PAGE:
Emerging Adulthood & Cognition
Historically, early adulthood was considered to last from approximately the age of 18 (the end of adolescence) until 40 or 45 (the beginning of middle adulthood). More recently, developmentalists have divided this 25 year age period into two separate stages: Emerging adulthood followed by early adulthood. Although these age periods differ in their physical, cognitive, and social development, overall the age period from 18 to 40 is a time of peak physical capabilities and the emergence of more mature cognitive development, financial independence, and the establishment of intimate relationships.
Emerging Adulthood Defined
Emerging adulthood is the period between the late teens and early twenties; ages 18-25, although some researchers have included up to age 29 in their definitions (Society for the Study of Emerging Adulthood, 2016). Jeffrey Arnett (2000) argues that emerging adulthood is neither adolescence nor is it young adulthood. Individuals in this age period have left behind the relative dependency of childhood and adolescence but have not yet taken on the responsibilities of adulthood. “Emerging adulthood is a time of life when many different directions remain possible, when little about the future is decided for certain, when the scope of independent exploration of life’s possibilities is greater for most people than it will be at any other period of the life course” (Arnett, 2000, p. 469). Arnett identified five characteristics of emerging adulthood that distinguish it from adolescence and young adulthood (Arnett, 2006).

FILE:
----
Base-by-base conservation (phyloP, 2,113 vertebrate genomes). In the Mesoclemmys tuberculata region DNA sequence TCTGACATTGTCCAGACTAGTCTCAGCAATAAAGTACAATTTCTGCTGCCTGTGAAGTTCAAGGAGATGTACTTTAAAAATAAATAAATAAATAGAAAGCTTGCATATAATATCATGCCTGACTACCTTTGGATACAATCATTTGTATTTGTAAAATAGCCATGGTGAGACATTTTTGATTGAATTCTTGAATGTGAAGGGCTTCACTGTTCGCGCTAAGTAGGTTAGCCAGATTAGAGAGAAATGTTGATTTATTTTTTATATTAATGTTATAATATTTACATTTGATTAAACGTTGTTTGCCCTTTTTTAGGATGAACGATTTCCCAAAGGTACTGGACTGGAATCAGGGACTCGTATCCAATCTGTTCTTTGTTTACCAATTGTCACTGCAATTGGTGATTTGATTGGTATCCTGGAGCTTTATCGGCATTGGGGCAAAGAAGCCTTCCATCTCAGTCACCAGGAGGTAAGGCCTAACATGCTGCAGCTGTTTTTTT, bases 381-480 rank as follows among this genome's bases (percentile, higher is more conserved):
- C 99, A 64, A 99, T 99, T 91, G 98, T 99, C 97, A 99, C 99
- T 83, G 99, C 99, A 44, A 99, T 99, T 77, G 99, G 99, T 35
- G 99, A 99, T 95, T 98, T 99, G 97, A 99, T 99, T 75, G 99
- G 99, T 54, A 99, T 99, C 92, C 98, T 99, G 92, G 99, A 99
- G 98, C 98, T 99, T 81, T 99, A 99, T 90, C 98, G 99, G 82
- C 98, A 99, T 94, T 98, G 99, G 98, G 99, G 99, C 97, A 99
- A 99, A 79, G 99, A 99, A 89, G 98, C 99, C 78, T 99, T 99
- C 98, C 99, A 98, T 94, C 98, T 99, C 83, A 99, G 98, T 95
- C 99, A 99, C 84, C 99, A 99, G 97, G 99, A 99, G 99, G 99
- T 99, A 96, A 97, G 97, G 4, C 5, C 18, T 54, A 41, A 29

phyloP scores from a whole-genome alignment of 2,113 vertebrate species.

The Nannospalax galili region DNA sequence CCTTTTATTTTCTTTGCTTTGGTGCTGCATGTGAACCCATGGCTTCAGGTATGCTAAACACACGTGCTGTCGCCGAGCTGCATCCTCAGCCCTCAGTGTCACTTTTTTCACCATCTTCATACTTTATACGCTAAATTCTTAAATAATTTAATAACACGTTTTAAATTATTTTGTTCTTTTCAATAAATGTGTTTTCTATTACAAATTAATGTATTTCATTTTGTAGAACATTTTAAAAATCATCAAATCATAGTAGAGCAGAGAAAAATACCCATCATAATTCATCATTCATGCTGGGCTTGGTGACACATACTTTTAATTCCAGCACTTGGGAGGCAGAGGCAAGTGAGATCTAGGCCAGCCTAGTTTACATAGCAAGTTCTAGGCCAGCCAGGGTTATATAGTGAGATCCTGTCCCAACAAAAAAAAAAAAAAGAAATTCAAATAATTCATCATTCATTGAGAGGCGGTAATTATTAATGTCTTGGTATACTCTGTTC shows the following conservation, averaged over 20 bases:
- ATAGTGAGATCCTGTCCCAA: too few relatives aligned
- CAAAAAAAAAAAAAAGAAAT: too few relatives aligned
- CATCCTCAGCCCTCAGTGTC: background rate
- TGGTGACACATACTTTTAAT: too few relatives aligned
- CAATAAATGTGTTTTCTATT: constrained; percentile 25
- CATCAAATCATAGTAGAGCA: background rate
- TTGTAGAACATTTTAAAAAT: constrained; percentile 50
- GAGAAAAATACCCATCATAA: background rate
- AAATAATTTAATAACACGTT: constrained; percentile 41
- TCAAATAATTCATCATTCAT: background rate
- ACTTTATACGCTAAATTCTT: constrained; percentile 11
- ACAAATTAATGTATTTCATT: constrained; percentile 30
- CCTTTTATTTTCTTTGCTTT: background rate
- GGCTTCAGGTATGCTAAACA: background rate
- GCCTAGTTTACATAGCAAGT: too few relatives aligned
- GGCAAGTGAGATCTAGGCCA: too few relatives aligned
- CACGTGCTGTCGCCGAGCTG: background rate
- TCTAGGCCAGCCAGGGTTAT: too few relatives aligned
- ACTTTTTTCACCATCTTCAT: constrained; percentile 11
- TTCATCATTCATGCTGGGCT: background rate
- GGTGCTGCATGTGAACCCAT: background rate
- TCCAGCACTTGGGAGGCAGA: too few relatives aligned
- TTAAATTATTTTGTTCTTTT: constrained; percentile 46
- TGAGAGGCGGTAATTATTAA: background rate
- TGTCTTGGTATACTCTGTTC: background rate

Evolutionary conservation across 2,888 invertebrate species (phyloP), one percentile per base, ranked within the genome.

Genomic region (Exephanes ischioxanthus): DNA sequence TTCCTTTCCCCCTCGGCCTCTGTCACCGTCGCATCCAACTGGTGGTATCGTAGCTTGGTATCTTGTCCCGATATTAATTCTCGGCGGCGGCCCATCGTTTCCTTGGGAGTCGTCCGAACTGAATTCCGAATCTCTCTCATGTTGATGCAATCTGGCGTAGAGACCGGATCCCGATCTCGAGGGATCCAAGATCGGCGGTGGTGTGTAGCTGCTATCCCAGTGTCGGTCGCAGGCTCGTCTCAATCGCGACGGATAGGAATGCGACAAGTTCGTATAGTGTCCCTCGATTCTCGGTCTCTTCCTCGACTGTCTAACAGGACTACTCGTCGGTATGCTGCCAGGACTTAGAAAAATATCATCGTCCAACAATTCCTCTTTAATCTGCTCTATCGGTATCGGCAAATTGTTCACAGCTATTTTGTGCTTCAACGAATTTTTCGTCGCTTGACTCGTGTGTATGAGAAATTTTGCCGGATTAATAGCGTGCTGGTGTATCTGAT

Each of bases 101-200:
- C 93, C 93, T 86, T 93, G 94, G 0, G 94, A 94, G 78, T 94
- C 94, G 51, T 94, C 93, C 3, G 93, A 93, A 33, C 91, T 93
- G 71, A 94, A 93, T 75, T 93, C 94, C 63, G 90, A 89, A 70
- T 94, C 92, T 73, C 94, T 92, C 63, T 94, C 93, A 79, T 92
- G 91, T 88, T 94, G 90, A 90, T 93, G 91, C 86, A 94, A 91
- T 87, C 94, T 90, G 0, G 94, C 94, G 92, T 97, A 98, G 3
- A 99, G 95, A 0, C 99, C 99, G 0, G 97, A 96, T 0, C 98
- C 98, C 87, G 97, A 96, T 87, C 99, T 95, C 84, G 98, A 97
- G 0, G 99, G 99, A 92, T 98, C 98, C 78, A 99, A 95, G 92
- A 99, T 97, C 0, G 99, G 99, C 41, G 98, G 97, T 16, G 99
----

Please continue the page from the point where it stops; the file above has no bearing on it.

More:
- It is the age of identity exploration. In 1950, Erik Erikson proposed that it was during adolescence that humans wrestled with the question of identity. Yet, even Erikson (1968) commented on a trend during the 20th century of a “prolonged adolescence” in industrialized societies. Today, most identity development occurs during the late teens and early twenties rather than adolescence. It is during emerging adulthood that people are exploring their career choices and ideas about intimate relationships, setting the foundation for adulthood.
- Arnett also described this time period as the age of instability (Arnett, 2000; Arnett, 2006). Exploration generates uncertainty and instability. Emerging adults change jobs, relationships, and residences more frequently than other age groups.
- This is also the age of self-focus. Being self-focused is not the same as being “self-centered.” Adolescents are more self-centered than emerging adults. Arnett reports that in his research, he found emerging adults to be very considerate of the feelings of others, especially their parents. They now begin to see their parents as people not just parents, something most adolescents fail to do (Arnett, 2006). Nonetheless, emerging adults focus more on themselves, as they realize that they have few obligations to others and that this is the time where they can do what they want with their life.